Sad as it is to say, the eructations on free speech are preferable to the flatulence emitted by the right wing press. Ever quick on the uptake, the right wingnutosphere has hastily assembled itself under the banner of "This Could Never Have Happened Under Saddam!" Don't you understand? This is a sign of the freedom Iraq now has! Freedom from their homes, from their possessions, from their family members killed, and most important of all, free to throw shoes.
That the latter is not worth the price of the former is stunningly obvious to all except the kind of people who read Michelle Malkin's blog and think "well, she has a point." Yet it is worth recounting once again, if only briefly, the price Iraqis have paid for the spurious freedom they now enjoy. In all liklihood, over a million Iraqis have died because of the war. Between four and five million are displaced, and 50% of those are under age 12. The Pentagon sponsored sectarian warfare between Shi'as and Sunnis, and when such warfare burned itself out it declared victory.
Let us proceed by analogy. Suppose some civilization more advanced than our own, say Greece, invaded the United States, in the process killing 12 million Americans and making some 60 million into refugees. Suppose also that the Greeks extended to us their health care system, social safety net, and labor laws. Undoubtedly these would be tremendous advancements over the rights America workers currently have in any of these areas. However, I for one would not spend my time celebrating my new ability to get all my shots on time. I'd probably be doing something like this.
The Americans have given Iraqis nothing resembling this. Instead, we have given them a 50% unemployment rate. This is one part of Zaidi's story that I think is being overlooked. This man is an employed journalist. A dangerous job, yes, but a significantly better one than those available to most Iraqis. If the right wing thinks this guy is ungrateful, they should try talking to those who've been without work for five years.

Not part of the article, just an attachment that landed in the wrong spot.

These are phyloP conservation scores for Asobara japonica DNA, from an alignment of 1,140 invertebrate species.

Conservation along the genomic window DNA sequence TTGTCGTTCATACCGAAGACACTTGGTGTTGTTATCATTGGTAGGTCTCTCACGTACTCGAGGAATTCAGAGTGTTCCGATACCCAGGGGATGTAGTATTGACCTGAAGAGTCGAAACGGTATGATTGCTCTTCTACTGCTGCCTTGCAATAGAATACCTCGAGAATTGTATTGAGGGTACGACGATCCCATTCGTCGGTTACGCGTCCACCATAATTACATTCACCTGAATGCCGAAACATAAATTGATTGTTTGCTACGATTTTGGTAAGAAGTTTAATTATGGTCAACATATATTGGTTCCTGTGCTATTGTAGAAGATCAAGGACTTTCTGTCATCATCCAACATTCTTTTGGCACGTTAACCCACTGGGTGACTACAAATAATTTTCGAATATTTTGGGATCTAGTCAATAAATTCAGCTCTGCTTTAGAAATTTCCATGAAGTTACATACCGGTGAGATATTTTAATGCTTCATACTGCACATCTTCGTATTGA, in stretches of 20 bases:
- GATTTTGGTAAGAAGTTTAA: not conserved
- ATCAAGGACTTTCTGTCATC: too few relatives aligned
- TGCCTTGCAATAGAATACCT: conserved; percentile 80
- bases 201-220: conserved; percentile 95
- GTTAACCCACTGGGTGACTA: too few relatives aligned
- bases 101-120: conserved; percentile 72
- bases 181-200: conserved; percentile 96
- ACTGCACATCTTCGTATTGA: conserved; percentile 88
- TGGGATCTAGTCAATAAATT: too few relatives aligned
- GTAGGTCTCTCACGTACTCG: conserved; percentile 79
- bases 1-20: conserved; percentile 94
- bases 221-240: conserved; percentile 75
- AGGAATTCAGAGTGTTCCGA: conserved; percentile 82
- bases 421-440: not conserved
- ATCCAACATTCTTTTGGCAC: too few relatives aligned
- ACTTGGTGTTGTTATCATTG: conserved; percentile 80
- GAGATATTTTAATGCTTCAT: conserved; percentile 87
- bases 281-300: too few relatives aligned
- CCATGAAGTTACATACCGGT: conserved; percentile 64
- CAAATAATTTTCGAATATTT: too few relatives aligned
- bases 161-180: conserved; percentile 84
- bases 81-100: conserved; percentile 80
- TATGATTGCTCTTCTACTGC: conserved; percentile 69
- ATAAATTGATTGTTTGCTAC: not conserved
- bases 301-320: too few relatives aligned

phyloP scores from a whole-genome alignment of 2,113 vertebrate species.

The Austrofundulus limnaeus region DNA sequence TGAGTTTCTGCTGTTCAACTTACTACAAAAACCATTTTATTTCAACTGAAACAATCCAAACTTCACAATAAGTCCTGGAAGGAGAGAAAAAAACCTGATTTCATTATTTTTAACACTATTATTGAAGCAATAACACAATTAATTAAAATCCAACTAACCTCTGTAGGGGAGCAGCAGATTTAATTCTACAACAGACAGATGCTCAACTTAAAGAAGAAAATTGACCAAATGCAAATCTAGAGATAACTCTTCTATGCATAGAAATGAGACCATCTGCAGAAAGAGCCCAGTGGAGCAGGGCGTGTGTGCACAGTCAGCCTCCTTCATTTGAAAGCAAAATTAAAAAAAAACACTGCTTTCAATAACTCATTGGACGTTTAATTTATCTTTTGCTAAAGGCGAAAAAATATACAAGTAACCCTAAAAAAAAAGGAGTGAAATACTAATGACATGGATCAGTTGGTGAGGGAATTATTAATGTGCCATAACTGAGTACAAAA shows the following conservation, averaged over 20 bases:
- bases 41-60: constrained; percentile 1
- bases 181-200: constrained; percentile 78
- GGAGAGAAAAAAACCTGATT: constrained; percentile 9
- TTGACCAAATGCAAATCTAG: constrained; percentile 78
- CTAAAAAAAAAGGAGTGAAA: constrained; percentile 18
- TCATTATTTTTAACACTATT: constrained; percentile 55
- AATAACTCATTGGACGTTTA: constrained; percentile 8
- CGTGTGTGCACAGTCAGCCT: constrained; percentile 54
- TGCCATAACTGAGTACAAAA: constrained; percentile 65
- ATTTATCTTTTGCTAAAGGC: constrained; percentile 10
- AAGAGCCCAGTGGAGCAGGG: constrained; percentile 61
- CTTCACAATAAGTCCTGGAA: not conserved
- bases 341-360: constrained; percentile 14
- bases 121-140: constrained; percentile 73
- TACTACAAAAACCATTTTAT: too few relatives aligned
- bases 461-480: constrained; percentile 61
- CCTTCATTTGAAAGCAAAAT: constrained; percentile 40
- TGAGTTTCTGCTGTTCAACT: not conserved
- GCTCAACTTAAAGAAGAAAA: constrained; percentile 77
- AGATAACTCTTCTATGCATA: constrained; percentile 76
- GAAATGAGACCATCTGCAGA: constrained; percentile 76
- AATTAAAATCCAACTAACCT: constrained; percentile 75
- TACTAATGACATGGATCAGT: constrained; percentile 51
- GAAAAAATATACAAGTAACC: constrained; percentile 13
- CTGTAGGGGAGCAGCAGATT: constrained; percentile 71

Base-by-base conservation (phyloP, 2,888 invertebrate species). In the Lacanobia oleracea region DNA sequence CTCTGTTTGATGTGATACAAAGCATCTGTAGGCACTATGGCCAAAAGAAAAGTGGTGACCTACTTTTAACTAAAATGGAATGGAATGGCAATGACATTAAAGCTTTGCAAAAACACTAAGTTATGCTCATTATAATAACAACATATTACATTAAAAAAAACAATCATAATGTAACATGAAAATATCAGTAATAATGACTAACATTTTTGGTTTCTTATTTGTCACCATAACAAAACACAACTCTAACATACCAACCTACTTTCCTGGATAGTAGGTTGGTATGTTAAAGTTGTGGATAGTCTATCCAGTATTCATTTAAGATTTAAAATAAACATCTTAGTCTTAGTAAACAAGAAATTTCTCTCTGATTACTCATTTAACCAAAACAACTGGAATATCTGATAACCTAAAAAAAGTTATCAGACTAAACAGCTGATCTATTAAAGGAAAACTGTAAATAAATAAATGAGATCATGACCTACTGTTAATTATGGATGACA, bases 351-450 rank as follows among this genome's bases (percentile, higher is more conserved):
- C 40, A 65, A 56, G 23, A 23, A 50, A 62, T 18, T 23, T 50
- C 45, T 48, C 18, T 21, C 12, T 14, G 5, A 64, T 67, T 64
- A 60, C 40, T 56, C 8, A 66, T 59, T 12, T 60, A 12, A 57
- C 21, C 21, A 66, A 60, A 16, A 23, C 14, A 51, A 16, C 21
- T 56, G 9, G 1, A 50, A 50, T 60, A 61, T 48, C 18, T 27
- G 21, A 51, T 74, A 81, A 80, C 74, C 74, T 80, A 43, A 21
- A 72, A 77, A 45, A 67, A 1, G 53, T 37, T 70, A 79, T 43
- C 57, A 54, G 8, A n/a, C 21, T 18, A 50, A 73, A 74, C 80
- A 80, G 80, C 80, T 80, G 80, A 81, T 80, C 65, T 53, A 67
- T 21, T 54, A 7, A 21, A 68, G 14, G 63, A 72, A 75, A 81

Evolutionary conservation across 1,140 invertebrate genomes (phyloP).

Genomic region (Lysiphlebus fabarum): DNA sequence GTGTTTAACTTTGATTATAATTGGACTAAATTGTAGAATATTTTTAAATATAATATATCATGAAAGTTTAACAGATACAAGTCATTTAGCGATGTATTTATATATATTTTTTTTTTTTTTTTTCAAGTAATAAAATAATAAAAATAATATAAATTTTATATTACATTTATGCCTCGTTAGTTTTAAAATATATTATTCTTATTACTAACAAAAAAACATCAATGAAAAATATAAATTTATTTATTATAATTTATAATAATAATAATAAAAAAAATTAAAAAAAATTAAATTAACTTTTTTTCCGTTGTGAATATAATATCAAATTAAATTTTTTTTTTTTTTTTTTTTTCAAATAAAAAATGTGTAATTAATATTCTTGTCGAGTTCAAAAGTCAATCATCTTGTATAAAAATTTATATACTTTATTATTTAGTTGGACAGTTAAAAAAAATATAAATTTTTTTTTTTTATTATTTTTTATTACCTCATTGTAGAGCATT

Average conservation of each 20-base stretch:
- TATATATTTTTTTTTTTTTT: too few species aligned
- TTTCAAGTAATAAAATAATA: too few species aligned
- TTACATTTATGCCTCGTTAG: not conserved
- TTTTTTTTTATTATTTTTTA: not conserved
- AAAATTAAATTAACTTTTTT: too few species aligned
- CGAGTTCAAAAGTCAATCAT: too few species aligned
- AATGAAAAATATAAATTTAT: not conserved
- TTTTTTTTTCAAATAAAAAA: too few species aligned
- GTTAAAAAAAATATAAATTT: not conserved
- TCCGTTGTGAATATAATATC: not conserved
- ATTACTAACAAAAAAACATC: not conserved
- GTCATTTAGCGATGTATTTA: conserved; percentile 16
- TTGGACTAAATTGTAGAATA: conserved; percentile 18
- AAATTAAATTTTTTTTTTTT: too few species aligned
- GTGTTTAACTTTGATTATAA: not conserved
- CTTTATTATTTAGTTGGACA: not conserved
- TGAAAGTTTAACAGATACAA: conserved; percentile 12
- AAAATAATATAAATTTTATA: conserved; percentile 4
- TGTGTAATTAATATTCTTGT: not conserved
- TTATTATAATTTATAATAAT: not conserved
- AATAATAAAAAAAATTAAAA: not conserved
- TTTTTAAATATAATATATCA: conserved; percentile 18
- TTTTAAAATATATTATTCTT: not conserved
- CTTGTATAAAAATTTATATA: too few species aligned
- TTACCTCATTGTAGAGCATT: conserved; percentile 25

That's enough about the right. More important to dispel, I think, is the liberal nausea at this act of violence. "There are more effective ways to make your point." "Two wrongs don't make a right." "It was irresponsible."
Of course there are more effective ways to fight the occupation. To my knowledge, no one has come out and said Zaidi's shoes struck a decisive blow for Iraqi freedom. However, as a symbolic gesture, it's worth pointing out that the shoes have aroused considerable support from Iraqis. Protests occurred today in demanding Zaidi's release in Sadr City, Najaf, and Basra. Al-Jazeera (Arabic) has reported that up to 100 Arab lawyers have already volunteered to defend him. The Iraqi government can issue all the shamefaced apologies it wants, but Zaidi's gesture was an expression of the contempt felt by millions.
Saturday, December 13, 2008
Threats and attacks
On average since 2001, for nonfatal intimate partner violence —
- about one-third of female and male victims reported that they were physically attacked.
- approximately two-thirds of female and male victims stated that they were threatened with attack.
|Percent of victims of |
intimate partner violence
|Type of violence||Female||Male|
|Attempt or threat||67.2||66.3|
Between 2001 and 2005, for nonfatal intimate partner violence —
- 27% of female victims and 15% of male victims reported that the offender threatened to kill them.
- 23% of male victims were threatened with a weapon and 7% had an object thrown at them.
- about 1 in 10 female and male victims reported that the offender tried to hit, slap, or knock them down.
|Percent of victims of nonfatal intimate partner violence, 2001-2005|
|Type of threat||Female||Male|
|Threatened to kill||26.9||%||15.1||%*|
|Threatened to rape||0.5||*||--|
|Threatened with harm||59.3||55.3|
|Threatened with a weapon||17.6||22.9|
|Threw object at victim||7.5||7.4||*|
|Tried to hit, slap, or knock down victim||14.1||12.6||*|
*Based on 10 or fewer sample cases.
On average between 2001 and 2005, for nonfatal intimate partner violence —
- about two-thirds of female and male victims reported they were hit, slapped, or knocked down.